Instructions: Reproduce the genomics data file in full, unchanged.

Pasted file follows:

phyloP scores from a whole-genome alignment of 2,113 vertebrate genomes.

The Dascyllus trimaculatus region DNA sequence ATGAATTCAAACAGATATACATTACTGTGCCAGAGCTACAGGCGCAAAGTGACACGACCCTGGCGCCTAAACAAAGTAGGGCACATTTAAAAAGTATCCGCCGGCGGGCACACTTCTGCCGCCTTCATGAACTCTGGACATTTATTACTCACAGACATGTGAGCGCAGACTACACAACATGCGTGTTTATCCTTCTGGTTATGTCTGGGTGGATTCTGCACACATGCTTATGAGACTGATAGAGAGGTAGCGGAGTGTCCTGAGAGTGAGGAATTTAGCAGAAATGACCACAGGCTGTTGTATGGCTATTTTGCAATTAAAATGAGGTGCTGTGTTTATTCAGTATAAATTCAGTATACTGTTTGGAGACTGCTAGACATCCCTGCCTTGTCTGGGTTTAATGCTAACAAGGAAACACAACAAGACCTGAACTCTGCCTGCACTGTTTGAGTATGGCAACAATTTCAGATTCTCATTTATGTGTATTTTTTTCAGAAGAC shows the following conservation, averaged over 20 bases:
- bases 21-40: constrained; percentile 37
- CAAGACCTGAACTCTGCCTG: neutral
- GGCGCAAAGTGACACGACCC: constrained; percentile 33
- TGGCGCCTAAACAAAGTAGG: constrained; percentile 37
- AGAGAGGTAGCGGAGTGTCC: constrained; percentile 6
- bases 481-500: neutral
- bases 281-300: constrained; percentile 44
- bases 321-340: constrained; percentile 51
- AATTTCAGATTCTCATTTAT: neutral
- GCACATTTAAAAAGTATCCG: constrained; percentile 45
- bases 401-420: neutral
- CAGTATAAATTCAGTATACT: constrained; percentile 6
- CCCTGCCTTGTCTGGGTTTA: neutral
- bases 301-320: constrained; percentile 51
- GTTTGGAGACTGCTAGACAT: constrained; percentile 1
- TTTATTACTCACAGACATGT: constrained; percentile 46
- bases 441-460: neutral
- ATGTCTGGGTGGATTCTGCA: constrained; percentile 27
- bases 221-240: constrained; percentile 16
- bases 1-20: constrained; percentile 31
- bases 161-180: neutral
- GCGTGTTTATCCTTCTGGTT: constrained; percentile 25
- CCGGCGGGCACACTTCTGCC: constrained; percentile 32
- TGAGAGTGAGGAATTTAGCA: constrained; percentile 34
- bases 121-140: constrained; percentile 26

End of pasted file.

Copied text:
phyloP scores from a whole-genome alignment of 2,113 vertebrate genomes.

The Dascyllus trimaculatus region DNA sequence ATGAATTCAAACAGATATACATTACTGTGCCAGAGCTACAGGCGCAAAGTGACACGACCCTGGCGCCTAAACAAAGTAGGGCACATTTAAAAAGTATCCGCCGGCGGGCACACTTCTGCCGCCTTCATGAACTCTGGACATTTATTACTCACAGACATGTGAGCGCAGACTACACAACATGCGTGTTTATCCTTCTGGTTATGTCTGGGTGGATTCTGCACACATGCTTATGAGACTGATAGAGAGGTAGCGGAGTGTCCTGAGAGTGAGGAATTTAGCAGAAATGACCACAGGCTGTTGTATGGCTATTTTGCAATTAAAATGAGGTGCTGTGTTTATTCAGTATAAATTCAGTATACTGTTTGGAGACTGCTAGACATCCCTGCCTTGTCTGGGTTTAATGCTAACAAGGAAACACAACAAGACCTGAACTCTGCCTGCACTGTTTGAGTATGGCAACAATTTCAGATTCTCATTTATGTGTATTTTTTTCAGAAGAC shows the following conservation, averaged over 20 bases:
- bases 21-40: constrained; percentile 37
- CAAGACCTGAACTCTGCCTG: neutral
- GGCGCAAAGTGACACGACCC: constrained; percentile 33
- TGGCGCCTAAACAAAGTAGG: constrained; percentile 37
- AGAGAGGTAGCGGAGTGTCC: constrained; percentile 6
- bases 481-500: neutral
- bases 281-300: constrained; percentile 44
- bases 321-340: constrained; percentile 51
- AATTTCAGATTCTCATTTAT: neutral
- GCACATTTAAAAAGTATCCG: constrained; percentile 45
- bases 401-420: neutral
- CAGTATAAATTCAGTATACT: constrained; percentile 6
- CCCTGCCTTGTCTGGGTTTA: neutral
- bases 301-320: constrained; percentile 51
- GTTTGGAGACTGCTAGACAT: constrained; percentile 1
- TTTATTACTCACAGACATGT: constrained; percentile 46
- bases 441-460: neutral
- ATGTCTGGGTGGATTCTGCA: constrained; percentile 27
- bases 221-240: constrained; percentile 16
- bases 1-20: constrained; percentile 31
- bases 161-180: neutral
- GCGTGTTTATCCTTCTGGTT: constrained; percentile 25
- CCGGCGGGCACACTTCTGCC: constrained; percentile 32
- TGAGAGTGAGGAATTTAGCA: constrained; percentile 34
- bases 121-140: constrained; percentile 26